Student engagement and barriers to implementation: the view of professional and academic staff

Ruth Crabtree*, Pam Briggs, Herbert Woratschek

*Corresponding author for this work

Research output: Contribution to journalArticlepeer-review

Abstract

The importance placed on student engagement strategies within higher education (HE) and the emphasis placed on sophisticated and often expensive polices by many universities has been well documented. In an increasingly competitive marketplace, the main aim of such resource intensive aims is fundamentally to attract students to their institutions. This study investigates student engagement (SE) within the UK, focusing on both academic and professional staff opinions beyond academic engagement. Interviewing staff (n=14) who have a role in SE including academic and non-academic engagement, two research aims were investigated namely: what engagement activities are offered and what are the barriers to them being able to effectively deliver them.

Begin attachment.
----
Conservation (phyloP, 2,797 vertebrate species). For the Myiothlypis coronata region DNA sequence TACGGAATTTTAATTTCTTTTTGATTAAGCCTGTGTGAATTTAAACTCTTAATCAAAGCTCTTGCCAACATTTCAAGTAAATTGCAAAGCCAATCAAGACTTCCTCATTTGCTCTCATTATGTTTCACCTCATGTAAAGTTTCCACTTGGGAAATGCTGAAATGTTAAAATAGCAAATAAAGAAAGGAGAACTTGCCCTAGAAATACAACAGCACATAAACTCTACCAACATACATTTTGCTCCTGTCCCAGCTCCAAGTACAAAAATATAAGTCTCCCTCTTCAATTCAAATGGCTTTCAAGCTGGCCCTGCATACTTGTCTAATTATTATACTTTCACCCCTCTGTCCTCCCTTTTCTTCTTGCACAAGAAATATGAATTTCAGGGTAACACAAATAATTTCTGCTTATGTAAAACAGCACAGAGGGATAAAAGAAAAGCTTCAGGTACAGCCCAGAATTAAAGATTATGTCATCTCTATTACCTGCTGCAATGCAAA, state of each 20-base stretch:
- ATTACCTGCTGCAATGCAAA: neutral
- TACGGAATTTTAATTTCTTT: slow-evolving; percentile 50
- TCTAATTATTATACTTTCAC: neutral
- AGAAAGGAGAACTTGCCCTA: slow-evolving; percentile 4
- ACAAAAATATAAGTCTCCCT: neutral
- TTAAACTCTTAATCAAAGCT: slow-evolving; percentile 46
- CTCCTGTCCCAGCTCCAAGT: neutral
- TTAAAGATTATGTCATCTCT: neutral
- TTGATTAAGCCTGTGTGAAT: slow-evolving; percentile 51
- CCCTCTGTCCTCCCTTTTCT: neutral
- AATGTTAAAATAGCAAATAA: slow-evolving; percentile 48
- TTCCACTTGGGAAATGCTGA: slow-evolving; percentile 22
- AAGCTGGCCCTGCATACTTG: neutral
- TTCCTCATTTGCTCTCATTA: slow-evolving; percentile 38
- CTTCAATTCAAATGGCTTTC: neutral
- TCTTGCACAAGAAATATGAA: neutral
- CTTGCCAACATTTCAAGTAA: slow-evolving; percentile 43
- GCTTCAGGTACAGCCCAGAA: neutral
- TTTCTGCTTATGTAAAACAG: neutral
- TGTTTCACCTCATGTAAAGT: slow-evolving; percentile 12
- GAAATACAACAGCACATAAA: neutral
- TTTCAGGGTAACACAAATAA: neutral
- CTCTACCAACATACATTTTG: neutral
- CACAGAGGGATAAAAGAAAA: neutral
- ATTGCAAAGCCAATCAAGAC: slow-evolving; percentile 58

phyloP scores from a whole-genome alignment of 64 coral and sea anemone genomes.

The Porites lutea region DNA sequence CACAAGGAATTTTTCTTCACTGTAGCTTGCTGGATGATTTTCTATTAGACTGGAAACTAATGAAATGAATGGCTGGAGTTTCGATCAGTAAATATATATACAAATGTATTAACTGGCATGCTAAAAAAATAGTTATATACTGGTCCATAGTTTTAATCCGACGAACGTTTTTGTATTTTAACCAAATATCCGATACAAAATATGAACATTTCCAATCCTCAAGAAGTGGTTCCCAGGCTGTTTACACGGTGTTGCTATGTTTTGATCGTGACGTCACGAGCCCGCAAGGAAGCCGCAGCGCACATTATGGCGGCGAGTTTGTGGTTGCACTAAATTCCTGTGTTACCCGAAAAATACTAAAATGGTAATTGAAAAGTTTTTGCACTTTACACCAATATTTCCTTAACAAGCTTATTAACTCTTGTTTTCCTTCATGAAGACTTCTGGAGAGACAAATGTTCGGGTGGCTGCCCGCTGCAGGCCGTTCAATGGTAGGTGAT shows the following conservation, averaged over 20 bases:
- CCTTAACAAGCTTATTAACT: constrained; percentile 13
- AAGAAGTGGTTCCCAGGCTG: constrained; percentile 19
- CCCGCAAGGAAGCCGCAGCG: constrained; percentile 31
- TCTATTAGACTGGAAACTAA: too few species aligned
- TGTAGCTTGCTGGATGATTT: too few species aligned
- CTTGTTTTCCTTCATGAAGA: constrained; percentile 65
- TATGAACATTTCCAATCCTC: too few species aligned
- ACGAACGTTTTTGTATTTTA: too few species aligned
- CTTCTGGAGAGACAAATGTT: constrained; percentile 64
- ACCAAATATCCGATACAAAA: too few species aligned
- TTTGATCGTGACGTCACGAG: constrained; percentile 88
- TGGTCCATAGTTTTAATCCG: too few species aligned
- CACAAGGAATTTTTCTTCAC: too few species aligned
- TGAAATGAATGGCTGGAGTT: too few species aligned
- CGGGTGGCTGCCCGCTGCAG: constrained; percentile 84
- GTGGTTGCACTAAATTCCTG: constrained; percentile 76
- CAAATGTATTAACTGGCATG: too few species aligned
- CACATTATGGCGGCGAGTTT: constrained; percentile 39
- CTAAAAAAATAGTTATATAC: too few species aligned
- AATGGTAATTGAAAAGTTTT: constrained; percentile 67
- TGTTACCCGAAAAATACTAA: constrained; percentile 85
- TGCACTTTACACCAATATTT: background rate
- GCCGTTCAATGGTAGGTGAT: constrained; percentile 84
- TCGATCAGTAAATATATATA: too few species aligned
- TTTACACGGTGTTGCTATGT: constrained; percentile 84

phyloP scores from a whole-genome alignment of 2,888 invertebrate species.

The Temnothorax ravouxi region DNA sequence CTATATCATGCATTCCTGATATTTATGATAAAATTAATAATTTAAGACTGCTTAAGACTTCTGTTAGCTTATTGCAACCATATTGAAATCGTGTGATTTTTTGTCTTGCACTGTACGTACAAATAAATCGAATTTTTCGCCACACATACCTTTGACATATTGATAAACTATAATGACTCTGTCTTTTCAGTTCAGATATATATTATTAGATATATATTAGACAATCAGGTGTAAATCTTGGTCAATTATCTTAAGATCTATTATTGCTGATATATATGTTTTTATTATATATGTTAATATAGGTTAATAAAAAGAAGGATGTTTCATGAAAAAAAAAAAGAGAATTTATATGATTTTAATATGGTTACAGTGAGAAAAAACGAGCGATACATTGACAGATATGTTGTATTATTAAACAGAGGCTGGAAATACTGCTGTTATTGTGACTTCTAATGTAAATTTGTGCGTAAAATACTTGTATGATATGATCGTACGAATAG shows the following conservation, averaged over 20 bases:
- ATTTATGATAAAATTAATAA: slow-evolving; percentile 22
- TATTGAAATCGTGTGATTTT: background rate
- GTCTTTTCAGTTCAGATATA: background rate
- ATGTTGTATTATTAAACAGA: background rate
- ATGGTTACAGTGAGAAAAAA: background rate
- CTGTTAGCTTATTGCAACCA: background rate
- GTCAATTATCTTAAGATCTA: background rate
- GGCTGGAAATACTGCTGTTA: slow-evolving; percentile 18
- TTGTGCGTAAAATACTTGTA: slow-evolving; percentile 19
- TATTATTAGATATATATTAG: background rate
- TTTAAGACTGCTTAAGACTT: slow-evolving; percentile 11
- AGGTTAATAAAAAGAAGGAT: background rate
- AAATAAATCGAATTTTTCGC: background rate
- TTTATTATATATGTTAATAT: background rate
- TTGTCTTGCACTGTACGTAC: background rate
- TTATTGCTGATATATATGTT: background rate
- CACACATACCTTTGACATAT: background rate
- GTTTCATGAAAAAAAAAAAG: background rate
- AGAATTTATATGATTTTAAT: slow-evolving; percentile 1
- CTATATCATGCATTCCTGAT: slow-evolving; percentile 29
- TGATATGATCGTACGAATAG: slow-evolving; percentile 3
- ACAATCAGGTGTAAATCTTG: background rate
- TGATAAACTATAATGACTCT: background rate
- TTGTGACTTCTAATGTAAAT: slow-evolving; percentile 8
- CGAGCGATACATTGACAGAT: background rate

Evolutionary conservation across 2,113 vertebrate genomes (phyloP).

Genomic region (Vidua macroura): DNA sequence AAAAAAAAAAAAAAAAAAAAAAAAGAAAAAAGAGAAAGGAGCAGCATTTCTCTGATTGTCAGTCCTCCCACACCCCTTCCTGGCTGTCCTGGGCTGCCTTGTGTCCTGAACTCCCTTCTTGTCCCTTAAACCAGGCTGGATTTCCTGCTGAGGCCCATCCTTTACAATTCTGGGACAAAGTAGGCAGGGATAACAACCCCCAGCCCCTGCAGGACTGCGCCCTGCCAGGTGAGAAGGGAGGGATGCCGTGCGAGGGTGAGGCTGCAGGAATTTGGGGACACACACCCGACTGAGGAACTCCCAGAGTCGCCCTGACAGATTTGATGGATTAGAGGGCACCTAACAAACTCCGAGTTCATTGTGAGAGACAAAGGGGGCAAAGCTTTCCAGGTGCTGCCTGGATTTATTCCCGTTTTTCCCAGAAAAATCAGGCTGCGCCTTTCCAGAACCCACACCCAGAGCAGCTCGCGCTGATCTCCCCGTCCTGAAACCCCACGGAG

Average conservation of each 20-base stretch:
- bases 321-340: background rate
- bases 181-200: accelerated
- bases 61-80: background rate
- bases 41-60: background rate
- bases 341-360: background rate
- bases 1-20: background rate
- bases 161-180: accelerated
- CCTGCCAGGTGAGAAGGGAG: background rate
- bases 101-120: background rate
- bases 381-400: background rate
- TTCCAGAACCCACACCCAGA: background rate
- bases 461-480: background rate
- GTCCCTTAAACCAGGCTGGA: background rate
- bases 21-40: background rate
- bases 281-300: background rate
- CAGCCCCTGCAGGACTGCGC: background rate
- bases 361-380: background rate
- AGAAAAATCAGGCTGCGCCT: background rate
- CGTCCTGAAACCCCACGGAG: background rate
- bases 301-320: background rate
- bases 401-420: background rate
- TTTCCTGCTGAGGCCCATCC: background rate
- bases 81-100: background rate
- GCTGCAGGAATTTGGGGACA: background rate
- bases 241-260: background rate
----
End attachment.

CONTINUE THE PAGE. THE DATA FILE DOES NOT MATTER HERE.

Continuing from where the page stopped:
The results revealed that all staff (academic and professional) play a role in engagement initiatives through the student journey whilst at university. Staff stated that potential barriers to universities engaging with their students included lack of resources, operational issues, staff buy-in, centralised structures and dis-jointed systems. Tensions were reported regarding strategic versus operational issues, as well as lack of coordination between professional services and academic departments. Management implications suggested the need for senior leadership involvement and SE strategic planning and mapping of the student journey.
Original languageEnglish
JournalPerspectives: Policy and Practice in Higher Education
Early online date1 Jul 2021
DOIs
Publication statusE-pub ahead of print - 1 Jul 2021

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